Of all the orchids, cymbidiums are best suited for outdoor culture. They’re prized for their sprays of large flowers, used as cut flowers or for corsages. Cymbidiums can be kept outdoors from early spring until late fall and can endure temperatures as low as 28 degree F for a very short time. After the first frost they should be brought into the house or greenhouse.

Blooming occurs from February to May. One bloom spike may carry as many as 30 flowers, each 4 to 6 inches across. The flowers can remain fresh and attractive for eight or more weeks.

Water well from March to October as new growth develops and matures. At other times, keep the potting mix barely moist but never dry.

Do not disturb plants too often because most cymbidiums bloom best when pot-bound. Repot after blooming and only when pseudo-bulbs become crowded against the edges of the pot. Water lightly after repotting.

Cymbidiums need a complete liquid fertilizer every two weeks from January to July. Fertilize once a month from August to December.

During the summer months cymbidiums need cool nights to initiate flowers. One way to help is to add ice to the soil. Do this every night in August after the sun sets. In the fall, keep plants outside until after the first frost. By doing this you will be rewarded with beautiful flowers.

Linda Whetsell, Smith County Master Gardener
Texas A&M AgriLife Extension Service


Phalaenopsis orchids are nicknamed the moth orchid because the arrangement of the flowers on a gracefully arching stem suggests moths or butterflies in flight. The individual flowers last for two months or longer, which makes them a very nice house plant.

Phalaenopsis are native to Asia, extending west into Africa and south to Australia. They prefer a temperature range of 65 degrees F at night and 10 to 15 degrees warmer during the day–much like our household environment. They prefer filtered sun and should never be subjected to direct sunlight. Phalaenopsis like either fir bark or osmunda as potting material and do not require repotting as frequently as other orchids.

Since they do not have a pseudobulb (swollen stems common to many orchids that stores water), Phalaenopsis plants should never be allowed to dry out completely. They require good drainage and aeration, so you must be careful not to overwater (rot will occur). During the active growing season, they like a liquid fertilizer with every watering.

If you follow these simple steps, you will be rewarded with many months of beautiful, graceful flowers.

Linda Whetsell, Smith County Master Gardener
Texas A&M AgriLife Extension Service


Do you want a beautiful, low-maintenance, hard-to-kill, and fun-to-share plant? If so, read on.

Nun’s Orchid (Phaius tankervilliae) has about all the eye appeal you can stand. Brought over from China over two hundred years ago, it was named for the hooded flowers that call to mind a nun’s veil. This gorgeous plant can bear up to three stalks of white and reddish-brown flowers that can last up to a month.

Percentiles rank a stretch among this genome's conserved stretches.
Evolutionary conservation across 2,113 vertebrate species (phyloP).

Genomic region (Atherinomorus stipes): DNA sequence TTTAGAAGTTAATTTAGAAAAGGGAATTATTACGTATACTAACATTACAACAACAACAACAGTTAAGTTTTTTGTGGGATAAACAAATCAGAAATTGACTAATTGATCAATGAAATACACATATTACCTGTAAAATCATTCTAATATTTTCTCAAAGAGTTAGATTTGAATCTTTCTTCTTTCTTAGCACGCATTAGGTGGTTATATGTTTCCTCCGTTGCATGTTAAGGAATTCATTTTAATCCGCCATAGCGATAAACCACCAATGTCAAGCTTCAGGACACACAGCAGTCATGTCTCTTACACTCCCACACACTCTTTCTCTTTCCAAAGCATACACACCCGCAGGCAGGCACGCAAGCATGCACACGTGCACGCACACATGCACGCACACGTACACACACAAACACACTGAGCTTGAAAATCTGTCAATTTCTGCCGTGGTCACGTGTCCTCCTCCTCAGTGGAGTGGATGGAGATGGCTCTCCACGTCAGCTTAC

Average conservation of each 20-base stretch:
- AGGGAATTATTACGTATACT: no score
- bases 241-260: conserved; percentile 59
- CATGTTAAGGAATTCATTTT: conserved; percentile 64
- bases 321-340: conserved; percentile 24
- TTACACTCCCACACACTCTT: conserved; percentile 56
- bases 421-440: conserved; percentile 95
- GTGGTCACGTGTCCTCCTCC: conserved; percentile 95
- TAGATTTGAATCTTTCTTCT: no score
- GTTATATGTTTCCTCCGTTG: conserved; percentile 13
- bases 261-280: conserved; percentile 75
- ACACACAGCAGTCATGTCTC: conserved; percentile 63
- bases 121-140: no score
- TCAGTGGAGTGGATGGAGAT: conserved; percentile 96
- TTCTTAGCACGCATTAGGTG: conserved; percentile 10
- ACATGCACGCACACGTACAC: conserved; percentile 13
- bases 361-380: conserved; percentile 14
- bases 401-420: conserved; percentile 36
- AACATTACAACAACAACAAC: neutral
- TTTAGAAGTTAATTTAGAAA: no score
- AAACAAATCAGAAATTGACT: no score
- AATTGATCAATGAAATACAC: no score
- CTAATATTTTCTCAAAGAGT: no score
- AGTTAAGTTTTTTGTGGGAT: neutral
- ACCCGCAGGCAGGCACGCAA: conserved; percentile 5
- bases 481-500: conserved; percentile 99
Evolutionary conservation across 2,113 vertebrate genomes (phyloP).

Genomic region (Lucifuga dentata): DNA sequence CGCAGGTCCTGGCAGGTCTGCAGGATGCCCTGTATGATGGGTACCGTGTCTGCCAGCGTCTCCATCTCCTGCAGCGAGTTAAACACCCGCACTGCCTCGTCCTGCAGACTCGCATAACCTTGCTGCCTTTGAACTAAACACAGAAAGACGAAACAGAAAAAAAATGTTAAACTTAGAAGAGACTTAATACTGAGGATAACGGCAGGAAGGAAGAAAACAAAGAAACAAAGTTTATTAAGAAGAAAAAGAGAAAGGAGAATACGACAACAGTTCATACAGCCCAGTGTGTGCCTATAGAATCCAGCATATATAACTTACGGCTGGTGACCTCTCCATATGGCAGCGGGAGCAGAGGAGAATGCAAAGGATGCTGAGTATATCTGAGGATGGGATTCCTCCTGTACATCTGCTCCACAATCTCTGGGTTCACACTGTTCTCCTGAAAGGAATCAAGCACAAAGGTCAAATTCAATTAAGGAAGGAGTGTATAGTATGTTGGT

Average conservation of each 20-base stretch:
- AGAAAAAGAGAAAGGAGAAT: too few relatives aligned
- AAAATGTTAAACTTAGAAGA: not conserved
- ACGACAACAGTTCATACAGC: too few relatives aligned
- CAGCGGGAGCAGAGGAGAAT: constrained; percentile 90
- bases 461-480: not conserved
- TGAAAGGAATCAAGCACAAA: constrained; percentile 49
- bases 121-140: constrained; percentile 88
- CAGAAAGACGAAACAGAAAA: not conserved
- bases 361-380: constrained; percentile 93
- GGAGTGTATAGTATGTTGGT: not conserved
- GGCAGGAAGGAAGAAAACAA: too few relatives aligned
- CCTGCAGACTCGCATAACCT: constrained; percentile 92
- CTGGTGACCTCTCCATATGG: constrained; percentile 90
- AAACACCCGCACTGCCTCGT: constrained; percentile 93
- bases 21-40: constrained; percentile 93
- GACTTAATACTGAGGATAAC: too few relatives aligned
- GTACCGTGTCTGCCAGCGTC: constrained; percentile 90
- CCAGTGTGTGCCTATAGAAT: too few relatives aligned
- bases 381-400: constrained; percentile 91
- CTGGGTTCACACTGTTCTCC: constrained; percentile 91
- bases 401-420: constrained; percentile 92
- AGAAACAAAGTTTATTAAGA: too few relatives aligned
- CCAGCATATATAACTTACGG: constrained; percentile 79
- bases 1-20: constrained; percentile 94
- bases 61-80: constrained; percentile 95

According to Pam Freeman of Leath’s Greenhouses, it doesn’t require any special care. “Good light, average humidity, liquid fertilizer once a month, that’s about it.”

After the flowers fade and the danger of freezing weather has passed, set your plant where it will receive filtered sun, such as a covered deck. Bring indoors if temperatures drop below 40 degrees F. Fertilize monthly with a 20-20-20 water-soluble fertilizer. When cold weather returns, bring indoors and place near a bright window. Keep the soil evenly moist and continue to fertilize monthly.

This beautiful flowering plant is easy to propagate. After the flowers face, divide the plant and repot in sterile potting mix rather than the bark that most other types of orchids prefer. To divide, lay the plant gently on its side, slide the container down and away from the roots, wedge a butcher knife into the root mass, and divide as many small plants with roots attached as you can. Repot in a container filled with sterile potting mix and set outside under a shade tree. You will now have several plants to share with friends and family.

Roxie Hart, former Smith County Master Gardener
Texas A&M AgriLife Extension Service


Phalaenopsis orchids or moth orchids are easy to grow if you follow a few simple steps. They like good light, but not direct sunlight. Place them near an east or north window. A south window is acceptable if you protect the plant with a sheer curtain during the summer. Daytime temperatures should be 68 degrees F. or higher and nighttime temperatures should be 60-65 degrees F.

Since they are generally planted in a bark mixture, you need to water the bark well and then wait about a week before watering again. Conditions in your home, of course, determine how quickly it will dry out. Because air conditioning and heating units rob the air of moisture, you can place your plant on a tray of gravel filled with water; however, do not permit the base of the pot to sit in water. Your plants would also enjoy a place in the bathroom where periodic baths and showers add moisture to the air.

After your orchid blooms, feed it with every watering with 1/4 strength 30-20-20 or 20-20-20 fertilizer.

The greatest problem you will have is that you will probably become hooked on orchids. But one of the great advantages of living in Tyler is that there is a local orchid society that meets monthly. Give them a call!

Joan Blackstone, former Smith County Master Gardener
Texas A&M AgriLife Extension Service

Posted in Houseplants